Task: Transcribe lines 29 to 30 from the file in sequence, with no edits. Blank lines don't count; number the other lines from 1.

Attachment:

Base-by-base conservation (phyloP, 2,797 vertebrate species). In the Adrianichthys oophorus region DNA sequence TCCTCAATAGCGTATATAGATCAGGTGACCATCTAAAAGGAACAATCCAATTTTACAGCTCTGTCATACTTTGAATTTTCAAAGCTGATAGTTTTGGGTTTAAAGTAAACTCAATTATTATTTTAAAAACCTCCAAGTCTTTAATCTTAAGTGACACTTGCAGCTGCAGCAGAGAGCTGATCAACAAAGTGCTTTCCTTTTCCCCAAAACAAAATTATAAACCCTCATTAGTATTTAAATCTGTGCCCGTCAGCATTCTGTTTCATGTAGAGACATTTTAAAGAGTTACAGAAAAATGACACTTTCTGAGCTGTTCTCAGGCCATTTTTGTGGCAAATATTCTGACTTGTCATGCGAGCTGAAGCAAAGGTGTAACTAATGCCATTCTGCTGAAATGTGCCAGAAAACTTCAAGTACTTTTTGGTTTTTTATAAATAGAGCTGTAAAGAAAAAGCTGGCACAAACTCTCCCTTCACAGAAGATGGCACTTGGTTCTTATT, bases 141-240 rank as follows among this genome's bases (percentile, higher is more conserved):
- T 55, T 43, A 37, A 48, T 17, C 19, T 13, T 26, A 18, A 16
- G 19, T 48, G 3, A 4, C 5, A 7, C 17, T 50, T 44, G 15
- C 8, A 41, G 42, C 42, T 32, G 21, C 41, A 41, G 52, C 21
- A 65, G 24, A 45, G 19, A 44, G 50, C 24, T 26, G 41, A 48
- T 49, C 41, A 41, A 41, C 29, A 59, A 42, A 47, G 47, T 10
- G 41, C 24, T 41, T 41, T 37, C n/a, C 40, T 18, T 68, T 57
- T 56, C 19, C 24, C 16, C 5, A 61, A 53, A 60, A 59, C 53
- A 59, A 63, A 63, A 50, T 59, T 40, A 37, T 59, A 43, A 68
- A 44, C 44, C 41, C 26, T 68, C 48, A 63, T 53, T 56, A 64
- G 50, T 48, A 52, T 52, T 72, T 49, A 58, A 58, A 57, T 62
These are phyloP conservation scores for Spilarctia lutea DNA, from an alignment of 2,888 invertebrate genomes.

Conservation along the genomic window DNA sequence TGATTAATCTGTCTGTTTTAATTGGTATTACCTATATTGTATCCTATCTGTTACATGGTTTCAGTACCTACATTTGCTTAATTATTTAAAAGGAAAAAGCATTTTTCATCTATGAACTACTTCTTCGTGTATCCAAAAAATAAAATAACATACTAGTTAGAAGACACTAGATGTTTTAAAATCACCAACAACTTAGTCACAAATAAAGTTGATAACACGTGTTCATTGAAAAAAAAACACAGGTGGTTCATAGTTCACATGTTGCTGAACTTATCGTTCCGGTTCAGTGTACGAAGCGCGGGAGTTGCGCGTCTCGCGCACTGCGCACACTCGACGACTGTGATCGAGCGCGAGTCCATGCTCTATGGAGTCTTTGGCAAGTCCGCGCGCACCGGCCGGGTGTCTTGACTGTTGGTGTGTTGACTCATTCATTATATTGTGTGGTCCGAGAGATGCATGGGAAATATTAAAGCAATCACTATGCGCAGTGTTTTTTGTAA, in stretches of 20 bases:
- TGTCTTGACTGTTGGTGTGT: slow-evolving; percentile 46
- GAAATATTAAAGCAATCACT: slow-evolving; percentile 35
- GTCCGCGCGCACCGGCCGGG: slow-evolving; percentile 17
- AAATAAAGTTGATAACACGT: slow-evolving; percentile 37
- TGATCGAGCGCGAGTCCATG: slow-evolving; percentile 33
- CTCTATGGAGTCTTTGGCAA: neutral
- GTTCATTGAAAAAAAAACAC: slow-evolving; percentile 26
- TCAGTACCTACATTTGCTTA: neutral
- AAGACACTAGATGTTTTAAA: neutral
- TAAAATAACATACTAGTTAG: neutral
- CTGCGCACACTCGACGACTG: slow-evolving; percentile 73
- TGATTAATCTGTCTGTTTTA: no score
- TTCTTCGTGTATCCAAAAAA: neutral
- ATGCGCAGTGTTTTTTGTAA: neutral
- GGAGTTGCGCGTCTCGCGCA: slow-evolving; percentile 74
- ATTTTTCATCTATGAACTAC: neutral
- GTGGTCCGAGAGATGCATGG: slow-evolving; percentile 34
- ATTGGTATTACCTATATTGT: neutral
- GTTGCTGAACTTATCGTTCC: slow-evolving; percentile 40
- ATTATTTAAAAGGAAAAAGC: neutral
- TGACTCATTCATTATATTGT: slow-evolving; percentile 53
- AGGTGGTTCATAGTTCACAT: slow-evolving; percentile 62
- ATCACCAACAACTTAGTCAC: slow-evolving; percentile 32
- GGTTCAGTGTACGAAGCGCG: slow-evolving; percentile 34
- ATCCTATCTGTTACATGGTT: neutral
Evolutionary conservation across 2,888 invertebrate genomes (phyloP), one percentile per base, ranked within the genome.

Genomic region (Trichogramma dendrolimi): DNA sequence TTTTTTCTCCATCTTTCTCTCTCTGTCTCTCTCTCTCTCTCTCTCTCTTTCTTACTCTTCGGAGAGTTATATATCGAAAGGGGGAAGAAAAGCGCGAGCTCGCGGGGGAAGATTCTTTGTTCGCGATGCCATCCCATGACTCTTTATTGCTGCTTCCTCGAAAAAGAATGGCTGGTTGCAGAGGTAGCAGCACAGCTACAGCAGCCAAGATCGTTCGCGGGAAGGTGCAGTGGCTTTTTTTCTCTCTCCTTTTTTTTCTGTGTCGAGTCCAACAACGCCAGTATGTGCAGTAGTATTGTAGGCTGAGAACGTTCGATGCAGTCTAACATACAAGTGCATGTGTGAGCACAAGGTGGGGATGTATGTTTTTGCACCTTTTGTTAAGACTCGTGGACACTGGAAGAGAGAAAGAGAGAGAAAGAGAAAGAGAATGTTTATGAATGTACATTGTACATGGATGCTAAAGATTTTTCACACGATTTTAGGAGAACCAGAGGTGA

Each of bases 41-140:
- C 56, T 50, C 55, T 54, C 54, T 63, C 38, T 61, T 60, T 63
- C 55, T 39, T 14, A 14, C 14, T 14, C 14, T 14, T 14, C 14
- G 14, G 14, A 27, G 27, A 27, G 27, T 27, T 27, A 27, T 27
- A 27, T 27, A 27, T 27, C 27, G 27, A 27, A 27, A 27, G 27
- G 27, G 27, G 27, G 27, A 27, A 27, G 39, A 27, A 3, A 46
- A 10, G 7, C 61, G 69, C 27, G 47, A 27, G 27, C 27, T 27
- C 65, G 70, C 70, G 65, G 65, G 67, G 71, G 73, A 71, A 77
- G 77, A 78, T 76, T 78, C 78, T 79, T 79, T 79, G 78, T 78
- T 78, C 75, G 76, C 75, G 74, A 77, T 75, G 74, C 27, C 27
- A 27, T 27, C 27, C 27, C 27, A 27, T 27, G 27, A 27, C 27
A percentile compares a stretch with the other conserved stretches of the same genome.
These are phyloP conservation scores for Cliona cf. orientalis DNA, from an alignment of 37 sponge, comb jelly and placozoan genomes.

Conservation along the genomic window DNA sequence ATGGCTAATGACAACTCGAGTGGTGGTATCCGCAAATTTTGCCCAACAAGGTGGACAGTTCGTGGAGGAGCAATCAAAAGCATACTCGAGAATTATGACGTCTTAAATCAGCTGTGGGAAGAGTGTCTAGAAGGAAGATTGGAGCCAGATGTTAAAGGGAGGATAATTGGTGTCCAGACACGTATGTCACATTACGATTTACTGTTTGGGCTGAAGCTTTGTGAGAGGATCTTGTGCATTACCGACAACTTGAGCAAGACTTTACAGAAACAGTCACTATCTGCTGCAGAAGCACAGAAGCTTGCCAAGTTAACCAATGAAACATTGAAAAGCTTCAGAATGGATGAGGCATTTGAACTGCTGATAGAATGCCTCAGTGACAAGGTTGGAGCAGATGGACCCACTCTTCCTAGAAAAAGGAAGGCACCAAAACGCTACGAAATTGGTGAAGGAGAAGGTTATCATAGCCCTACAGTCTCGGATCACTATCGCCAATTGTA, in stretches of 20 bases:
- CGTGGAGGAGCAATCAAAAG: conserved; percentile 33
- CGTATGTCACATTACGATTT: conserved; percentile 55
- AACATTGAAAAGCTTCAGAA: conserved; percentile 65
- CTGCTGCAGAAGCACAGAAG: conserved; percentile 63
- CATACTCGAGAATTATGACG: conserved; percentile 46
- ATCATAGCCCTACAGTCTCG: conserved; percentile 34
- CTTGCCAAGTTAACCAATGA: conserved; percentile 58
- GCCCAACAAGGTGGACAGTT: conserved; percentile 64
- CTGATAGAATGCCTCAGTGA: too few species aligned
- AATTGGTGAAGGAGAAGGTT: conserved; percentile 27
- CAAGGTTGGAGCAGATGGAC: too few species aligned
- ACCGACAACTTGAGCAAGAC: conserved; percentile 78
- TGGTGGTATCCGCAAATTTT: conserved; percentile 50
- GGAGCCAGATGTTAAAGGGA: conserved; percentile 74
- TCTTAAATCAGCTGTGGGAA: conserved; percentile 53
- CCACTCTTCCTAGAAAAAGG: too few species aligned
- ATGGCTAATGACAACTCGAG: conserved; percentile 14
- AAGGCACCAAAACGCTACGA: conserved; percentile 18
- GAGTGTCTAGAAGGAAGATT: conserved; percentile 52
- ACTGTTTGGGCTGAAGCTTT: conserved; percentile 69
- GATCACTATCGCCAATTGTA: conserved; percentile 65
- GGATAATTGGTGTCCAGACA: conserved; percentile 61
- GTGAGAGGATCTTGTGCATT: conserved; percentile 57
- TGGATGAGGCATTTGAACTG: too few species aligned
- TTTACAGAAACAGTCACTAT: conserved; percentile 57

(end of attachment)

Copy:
- ATTTTTCATCTATGAACTAC: neutral
- GTGGTCCGAGAGATGCATGG: slow-evolving; percentile 34